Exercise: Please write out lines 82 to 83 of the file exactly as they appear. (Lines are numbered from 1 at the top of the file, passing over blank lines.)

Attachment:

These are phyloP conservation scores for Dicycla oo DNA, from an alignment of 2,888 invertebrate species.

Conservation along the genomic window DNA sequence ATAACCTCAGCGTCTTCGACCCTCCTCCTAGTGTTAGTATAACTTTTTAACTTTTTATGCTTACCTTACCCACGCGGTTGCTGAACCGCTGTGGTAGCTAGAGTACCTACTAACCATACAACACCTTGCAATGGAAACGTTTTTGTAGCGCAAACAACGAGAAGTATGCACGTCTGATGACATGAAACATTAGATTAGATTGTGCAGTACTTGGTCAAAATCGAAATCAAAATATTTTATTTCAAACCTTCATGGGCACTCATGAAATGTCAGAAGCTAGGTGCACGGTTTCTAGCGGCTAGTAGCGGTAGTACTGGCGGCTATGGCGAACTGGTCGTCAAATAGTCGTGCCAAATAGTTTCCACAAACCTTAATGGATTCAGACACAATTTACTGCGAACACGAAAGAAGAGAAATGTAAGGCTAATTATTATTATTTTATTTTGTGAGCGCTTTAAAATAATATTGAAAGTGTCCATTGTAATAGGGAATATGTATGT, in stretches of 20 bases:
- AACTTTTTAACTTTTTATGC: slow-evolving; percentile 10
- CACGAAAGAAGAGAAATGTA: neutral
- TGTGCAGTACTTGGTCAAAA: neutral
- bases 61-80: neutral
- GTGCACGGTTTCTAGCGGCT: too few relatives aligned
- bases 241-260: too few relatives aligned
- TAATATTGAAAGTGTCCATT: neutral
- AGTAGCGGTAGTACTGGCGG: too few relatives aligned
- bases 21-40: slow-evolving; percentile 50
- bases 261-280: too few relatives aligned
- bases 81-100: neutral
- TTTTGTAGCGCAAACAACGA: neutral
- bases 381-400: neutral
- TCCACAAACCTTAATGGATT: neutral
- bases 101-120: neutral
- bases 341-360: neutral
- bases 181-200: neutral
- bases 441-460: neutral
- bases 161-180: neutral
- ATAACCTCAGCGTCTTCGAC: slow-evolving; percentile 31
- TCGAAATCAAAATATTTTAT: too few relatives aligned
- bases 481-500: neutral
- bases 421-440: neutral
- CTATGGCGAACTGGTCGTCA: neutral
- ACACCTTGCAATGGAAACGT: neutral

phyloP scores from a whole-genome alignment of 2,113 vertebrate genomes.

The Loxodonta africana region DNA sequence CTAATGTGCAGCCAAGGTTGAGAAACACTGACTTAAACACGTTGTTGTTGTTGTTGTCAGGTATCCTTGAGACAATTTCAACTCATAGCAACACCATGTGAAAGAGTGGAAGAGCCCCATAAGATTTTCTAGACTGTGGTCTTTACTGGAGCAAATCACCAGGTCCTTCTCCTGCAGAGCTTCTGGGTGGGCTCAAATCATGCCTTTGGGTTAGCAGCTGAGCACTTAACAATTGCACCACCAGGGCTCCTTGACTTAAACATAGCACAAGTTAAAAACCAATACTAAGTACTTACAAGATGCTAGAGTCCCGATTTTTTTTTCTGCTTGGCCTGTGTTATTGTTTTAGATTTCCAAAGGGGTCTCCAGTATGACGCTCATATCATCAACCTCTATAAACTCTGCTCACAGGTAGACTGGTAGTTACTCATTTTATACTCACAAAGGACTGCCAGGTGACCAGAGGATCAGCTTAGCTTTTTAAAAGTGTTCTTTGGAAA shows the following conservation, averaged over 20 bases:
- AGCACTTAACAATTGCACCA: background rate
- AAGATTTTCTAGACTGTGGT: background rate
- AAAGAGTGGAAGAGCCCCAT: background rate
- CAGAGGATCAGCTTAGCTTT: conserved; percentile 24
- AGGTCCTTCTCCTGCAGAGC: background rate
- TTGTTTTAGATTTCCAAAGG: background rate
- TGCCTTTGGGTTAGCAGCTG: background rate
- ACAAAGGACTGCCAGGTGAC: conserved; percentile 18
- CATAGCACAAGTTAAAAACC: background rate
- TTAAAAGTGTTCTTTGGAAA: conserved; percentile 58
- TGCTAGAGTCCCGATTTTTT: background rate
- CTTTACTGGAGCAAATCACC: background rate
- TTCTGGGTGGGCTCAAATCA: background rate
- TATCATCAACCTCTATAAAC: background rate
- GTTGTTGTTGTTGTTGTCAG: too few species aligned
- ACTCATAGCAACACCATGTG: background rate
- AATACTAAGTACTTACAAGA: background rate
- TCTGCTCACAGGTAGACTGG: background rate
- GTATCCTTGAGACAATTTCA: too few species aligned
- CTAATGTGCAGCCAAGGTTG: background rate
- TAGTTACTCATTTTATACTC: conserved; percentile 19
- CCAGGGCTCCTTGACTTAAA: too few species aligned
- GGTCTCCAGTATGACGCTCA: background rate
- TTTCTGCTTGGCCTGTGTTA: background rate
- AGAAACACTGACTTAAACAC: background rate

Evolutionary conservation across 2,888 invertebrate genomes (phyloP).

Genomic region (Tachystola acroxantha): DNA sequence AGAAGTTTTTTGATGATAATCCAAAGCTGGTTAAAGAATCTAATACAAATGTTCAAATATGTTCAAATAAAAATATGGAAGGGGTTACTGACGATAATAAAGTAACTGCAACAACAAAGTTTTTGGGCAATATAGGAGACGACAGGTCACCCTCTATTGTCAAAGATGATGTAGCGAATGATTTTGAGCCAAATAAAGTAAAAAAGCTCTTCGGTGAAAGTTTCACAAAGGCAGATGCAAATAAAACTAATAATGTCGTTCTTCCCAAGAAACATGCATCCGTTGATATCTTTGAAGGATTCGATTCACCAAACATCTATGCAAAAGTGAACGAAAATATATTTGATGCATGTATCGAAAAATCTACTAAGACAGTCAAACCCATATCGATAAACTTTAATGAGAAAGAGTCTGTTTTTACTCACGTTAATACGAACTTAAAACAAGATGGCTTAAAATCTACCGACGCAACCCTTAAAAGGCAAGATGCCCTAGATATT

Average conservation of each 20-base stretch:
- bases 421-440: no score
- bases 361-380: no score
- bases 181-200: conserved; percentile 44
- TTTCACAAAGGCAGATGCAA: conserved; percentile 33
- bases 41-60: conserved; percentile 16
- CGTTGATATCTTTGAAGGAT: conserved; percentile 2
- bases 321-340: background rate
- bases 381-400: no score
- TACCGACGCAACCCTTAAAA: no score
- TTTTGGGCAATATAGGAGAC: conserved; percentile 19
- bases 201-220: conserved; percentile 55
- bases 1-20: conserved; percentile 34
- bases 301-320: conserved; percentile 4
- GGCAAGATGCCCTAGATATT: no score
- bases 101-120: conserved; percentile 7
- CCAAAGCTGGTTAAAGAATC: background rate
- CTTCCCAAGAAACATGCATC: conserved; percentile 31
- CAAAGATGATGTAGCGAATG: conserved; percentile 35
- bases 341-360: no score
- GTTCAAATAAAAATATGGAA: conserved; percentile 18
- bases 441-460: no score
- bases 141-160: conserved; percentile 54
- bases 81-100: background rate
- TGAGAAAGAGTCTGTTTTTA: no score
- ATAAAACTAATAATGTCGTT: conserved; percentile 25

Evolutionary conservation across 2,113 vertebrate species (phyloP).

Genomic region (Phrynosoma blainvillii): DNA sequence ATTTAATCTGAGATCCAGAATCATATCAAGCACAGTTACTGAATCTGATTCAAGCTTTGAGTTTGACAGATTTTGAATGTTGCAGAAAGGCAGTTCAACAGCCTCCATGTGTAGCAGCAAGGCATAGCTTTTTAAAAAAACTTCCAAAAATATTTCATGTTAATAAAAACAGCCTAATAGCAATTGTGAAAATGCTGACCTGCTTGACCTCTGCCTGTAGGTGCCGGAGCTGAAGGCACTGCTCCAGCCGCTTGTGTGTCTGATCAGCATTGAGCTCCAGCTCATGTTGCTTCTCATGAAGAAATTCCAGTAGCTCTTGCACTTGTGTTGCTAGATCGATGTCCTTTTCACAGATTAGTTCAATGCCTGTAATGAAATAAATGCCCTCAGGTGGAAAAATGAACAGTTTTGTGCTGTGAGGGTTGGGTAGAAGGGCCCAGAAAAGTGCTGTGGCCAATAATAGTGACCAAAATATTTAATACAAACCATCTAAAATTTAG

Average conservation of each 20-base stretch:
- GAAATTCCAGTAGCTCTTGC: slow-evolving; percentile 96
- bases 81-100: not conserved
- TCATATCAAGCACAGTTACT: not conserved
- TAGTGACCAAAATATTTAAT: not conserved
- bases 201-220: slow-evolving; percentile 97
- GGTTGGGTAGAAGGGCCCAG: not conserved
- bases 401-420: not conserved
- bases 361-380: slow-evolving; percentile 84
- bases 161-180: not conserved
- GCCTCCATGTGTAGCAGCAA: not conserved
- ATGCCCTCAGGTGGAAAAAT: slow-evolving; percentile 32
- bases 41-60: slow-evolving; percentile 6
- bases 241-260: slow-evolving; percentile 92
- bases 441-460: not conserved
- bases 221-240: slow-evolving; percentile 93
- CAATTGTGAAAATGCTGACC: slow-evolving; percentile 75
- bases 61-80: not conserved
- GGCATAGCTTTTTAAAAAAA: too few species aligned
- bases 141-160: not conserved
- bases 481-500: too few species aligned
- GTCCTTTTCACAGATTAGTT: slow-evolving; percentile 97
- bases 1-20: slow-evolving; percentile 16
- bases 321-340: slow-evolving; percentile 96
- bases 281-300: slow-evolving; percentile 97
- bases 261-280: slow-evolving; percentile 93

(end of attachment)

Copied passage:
- ATAAAACTAATAATGTCGTT: conserved; percentile 25

Evolutionary conservation across 2,113 vertebrate species (phyloP).